3. Why is or should sharing data be important for your industry or domain?

We are not active in one specific domain. But without sovereignty, people or businesses don’t share their data or do this less often and therefore, there will be less economic value and less innovation. Therefore, we think that sovereign data sharing is essential to achieve economic growth and solve societal issues. I already mentioned the SCSN use case: cost reductions of up to 20% have been achieved by sharing data effectively. Another example is to combine data about unusual financial transactions to fight financial crime.

Achieving an integrated approach to data sharing for the Netherlands requires collaboration between the various national, regional and sectoral data sharing initiatives.

4. What are the most promising data sharing developments and trends you see in your sector?

Data sharing use cases are being worked on in many, many sectors, in different states of maturity, both nationally and internationally. There is a lot of traction  both on the “upper part” of the X (concerning data sharing) and the “lower part” (federated cloud infrastructures to support this). There are many data sharing initiatives within the Netherlands on a national, regional and sectoral level, such as Gaia-X and the Data Sharing Coalition, but also for example the data sharing working group of the NLAIC, Connekt (mobility), Health RI (healthcare), SCSN (manufacturing), etc. These are promising developments to stimulate data sharing and innovation. With an initiative like Gaia-X, we can create a link between international use cases and other developments – such as the international Gaia-X and IDSA organisations – but also the regulatory developments taking shape at the level of the European Committee.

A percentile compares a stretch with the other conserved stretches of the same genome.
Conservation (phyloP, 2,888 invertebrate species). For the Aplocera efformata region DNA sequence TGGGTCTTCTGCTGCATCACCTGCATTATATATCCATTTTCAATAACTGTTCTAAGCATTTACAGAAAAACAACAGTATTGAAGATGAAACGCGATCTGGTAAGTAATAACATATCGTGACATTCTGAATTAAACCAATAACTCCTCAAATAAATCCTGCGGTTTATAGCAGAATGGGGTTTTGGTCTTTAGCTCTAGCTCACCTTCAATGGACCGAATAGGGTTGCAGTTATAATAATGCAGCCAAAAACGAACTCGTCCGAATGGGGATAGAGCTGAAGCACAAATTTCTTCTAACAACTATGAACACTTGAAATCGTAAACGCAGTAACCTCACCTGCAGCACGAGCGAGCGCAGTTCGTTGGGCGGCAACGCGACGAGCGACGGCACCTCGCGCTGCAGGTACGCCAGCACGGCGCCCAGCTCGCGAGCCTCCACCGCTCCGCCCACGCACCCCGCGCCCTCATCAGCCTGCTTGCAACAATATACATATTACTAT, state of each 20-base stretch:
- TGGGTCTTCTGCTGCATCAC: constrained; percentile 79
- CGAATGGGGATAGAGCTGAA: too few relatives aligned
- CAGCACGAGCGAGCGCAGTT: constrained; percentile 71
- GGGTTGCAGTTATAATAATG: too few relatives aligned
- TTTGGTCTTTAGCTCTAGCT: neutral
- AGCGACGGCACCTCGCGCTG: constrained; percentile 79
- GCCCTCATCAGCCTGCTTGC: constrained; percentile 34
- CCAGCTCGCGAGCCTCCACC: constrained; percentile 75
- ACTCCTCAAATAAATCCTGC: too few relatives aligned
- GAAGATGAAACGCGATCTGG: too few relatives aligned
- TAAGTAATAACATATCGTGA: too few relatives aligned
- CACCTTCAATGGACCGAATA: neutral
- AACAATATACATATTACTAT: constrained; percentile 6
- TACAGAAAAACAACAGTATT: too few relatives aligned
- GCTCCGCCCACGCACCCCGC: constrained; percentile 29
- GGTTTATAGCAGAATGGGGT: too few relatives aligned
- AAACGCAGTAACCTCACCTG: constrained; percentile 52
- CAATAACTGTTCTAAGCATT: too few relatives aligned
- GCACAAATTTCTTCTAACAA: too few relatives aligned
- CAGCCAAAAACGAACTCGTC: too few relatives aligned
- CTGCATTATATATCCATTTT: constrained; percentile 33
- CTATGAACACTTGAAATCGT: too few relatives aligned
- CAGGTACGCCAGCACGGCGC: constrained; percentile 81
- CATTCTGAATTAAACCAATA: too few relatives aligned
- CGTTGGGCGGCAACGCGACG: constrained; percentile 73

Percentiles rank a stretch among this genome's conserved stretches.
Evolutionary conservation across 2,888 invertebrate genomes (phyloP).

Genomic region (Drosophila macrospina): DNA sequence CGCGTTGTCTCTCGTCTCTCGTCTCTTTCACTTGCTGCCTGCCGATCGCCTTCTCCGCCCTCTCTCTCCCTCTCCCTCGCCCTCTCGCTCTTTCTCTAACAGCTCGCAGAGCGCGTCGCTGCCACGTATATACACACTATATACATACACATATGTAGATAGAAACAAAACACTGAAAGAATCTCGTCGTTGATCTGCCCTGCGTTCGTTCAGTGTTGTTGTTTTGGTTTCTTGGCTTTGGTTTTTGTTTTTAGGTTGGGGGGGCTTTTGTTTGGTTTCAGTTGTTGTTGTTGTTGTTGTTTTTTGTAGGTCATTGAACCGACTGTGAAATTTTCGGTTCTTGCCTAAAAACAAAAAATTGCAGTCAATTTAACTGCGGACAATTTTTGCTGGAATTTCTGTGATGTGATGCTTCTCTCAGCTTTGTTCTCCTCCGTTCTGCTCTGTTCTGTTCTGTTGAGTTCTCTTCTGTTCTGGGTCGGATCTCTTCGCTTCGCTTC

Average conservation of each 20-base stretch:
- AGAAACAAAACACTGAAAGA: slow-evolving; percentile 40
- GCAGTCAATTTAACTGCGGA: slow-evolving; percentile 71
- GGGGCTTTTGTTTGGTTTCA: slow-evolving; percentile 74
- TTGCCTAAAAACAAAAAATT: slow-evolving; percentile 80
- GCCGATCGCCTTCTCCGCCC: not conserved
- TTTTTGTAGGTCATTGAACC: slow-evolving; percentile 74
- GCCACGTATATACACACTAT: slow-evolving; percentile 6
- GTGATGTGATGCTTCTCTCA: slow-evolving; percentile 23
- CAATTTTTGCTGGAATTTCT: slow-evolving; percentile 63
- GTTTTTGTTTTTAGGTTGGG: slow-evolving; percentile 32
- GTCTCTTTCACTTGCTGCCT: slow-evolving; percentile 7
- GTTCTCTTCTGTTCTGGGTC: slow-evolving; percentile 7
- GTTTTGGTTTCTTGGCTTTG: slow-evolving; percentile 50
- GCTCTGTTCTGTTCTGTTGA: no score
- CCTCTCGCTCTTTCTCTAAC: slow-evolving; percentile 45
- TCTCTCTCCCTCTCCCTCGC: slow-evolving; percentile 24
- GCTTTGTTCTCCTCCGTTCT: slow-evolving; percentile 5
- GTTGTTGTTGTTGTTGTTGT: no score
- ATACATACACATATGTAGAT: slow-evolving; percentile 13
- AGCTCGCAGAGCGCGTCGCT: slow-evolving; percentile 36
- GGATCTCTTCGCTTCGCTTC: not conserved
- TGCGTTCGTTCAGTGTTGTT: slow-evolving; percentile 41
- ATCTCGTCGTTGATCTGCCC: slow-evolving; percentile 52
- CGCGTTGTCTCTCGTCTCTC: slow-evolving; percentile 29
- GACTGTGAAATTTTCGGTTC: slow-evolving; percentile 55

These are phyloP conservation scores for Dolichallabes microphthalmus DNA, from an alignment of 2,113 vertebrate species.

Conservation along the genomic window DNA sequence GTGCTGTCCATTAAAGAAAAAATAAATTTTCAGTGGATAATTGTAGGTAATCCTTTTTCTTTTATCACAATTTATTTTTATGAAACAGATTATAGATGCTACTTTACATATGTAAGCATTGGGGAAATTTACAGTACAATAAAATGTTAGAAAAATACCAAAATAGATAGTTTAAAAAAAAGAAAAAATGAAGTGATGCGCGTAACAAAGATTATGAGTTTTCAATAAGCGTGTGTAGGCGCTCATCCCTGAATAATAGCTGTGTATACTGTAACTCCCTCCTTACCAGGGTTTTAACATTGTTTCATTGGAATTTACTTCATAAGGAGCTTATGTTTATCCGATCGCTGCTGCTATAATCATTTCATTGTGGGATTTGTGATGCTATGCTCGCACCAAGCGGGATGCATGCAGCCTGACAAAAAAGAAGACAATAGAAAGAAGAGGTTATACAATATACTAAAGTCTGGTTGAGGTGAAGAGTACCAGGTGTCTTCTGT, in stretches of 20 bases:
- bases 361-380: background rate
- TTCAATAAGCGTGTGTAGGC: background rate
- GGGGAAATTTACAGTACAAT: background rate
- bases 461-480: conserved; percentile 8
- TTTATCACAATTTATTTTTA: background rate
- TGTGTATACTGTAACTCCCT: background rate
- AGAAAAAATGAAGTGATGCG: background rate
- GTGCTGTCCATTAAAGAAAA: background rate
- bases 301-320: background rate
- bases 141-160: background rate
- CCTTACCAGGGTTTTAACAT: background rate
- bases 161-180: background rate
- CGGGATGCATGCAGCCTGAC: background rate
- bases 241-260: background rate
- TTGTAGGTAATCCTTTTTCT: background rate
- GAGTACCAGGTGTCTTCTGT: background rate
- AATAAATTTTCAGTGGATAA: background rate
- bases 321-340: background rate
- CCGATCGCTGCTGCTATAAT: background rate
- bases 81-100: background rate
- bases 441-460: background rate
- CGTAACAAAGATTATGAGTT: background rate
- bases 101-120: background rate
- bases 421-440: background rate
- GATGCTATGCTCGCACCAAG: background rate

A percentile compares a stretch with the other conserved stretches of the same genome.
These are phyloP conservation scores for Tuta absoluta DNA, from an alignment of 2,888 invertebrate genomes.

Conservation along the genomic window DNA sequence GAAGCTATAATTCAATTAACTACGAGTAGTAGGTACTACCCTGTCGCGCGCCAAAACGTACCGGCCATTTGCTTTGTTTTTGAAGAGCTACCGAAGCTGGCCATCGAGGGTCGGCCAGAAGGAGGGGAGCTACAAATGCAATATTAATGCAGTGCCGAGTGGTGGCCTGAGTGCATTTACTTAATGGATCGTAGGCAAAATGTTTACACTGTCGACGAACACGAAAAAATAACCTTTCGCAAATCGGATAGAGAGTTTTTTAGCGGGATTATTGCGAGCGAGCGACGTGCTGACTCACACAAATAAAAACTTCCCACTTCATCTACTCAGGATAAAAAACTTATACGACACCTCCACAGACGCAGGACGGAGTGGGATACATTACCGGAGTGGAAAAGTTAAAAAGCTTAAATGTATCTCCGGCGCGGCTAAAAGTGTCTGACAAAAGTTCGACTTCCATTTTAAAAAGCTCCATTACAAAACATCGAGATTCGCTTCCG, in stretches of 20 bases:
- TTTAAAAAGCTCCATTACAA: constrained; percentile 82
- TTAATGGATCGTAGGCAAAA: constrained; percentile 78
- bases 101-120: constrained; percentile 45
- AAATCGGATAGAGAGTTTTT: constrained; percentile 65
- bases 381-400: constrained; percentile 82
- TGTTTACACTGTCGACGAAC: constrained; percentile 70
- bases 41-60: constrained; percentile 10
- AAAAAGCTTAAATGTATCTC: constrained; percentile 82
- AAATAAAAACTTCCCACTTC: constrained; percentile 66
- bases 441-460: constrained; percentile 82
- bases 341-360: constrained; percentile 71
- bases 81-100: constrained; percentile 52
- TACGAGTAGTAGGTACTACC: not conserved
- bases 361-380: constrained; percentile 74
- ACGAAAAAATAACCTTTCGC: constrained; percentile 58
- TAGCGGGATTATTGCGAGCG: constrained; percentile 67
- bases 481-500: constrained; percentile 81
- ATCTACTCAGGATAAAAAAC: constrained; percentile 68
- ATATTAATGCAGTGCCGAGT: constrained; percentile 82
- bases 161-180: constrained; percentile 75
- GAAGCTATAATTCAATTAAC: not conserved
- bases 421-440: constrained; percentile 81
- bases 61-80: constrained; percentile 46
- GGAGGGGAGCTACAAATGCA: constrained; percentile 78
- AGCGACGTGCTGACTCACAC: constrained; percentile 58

5. How do you see the future of data sharing, and what steps are you currently taking in that direction?

Like I said, there are many different initiatives within the Netherlands with their own specific focus which have led to a lot of experiments and (therefore) learnings. However, the Netherlands will now have to enter a new phase in which it really scales up and addresses societal and economic problems. To be able to scale, new initiatives have to build on results of previous work, instead of starting from scratch time and time again. Moreover, scaling requires interoperability and integrated solutions. To achieve all this, a more integrated approach is needed where the main results that have been achieved are used as building blocks, are integrated and combined, and where the various initiatives jointly take next steps (e.g. using the Data Sharing Canvas of the Data Sharing Coalition in all new data sharing initiatives or deploying a Gaia-X compliant federated infrastructure as the basis of a new data sharing initiative). In the end, this could even result in a merger of the various initiatives. The Gaia-X hub NL has started discussions with the main national data sharing initiatives (including of course the Data Sharing Coalition) to work towards this common goal. As mentioned, Gaia-X is a European initiative and thus the Dutch hub is well-positioned to bring the Dutch developments and deliverables to the European (and international) stage and vice versa.

6. Why are you participating in the Data Sharing Coalition?

Cooperation between different data sharing initiatives is essential, which is why the Gaia-X hub NL has become a participant of the Data Sharing Coalition. In addition, the Data Sharing Coalition was also involved in the creation of the hub. Achieving an integrated approach to data sharing for the Netherlands requires collaboration between the various national, regional and sectoral data sharing initiatives and the main stakeholders behind them. This will prevent  initiatives from reinventing the wheel. The Data Sharing Coalition is a very relevant player in the Dutch ecosystem, especially focusing on data sharing governance and on cross-sectoral data sharing use cases. This focus is unique. Gaia-X is happy to contribute to the results of the Data Sharing Coalition and to integrate these results within our broader Dutch and international activities. During the next few months, we will have interesting and intensive discussions to elaborate on this potential for bilateral collaboration between different data sharing initiatives.